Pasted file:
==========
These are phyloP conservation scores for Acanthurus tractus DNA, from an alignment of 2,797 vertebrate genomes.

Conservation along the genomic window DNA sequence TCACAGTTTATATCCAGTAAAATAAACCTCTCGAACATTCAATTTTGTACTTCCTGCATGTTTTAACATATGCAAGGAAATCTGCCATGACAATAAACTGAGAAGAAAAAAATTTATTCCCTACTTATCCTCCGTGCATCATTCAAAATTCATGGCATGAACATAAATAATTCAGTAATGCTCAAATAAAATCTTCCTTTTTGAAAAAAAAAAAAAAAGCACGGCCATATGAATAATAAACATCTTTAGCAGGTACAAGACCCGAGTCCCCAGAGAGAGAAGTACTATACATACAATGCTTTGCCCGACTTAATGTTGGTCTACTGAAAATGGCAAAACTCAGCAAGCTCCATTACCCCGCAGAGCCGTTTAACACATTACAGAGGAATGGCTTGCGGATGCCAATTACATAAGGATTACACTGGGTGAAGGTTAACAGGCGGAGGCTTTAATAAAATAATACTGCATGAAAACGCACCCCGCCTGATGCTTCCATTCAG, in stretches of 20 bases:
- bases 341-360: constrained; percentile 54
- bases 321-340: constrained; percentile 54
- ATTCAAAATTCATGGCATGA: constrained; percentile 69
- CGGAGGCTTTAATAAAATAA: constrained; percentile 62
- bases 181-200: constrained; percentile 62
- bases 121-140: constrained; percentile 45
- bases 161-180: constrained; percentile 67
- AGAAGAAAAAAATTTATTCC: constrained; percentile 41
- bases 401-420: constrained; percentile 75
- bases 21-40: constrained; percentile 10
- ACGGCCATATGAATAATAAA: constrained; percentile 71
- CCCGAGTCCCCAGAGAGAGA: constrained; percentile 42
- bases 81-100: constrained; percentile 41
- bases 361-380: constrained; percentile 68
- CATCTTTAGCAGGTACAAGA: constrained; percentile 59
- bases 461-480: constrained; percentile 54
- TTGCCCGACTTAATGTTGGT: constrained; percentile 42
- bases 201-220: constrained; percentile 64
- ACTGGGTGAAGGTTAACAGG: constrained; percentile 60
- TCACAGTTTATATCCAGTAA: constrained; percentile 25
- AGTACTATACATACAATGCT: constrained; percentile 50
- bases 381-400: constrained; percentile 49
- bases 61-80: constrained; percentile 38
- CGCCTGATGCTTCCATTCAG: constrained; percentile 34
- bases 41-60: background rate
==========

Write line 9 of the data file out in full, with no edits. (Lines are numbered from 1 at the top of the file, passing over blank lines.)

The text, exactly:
- bases 161-180: constrained; percentile 67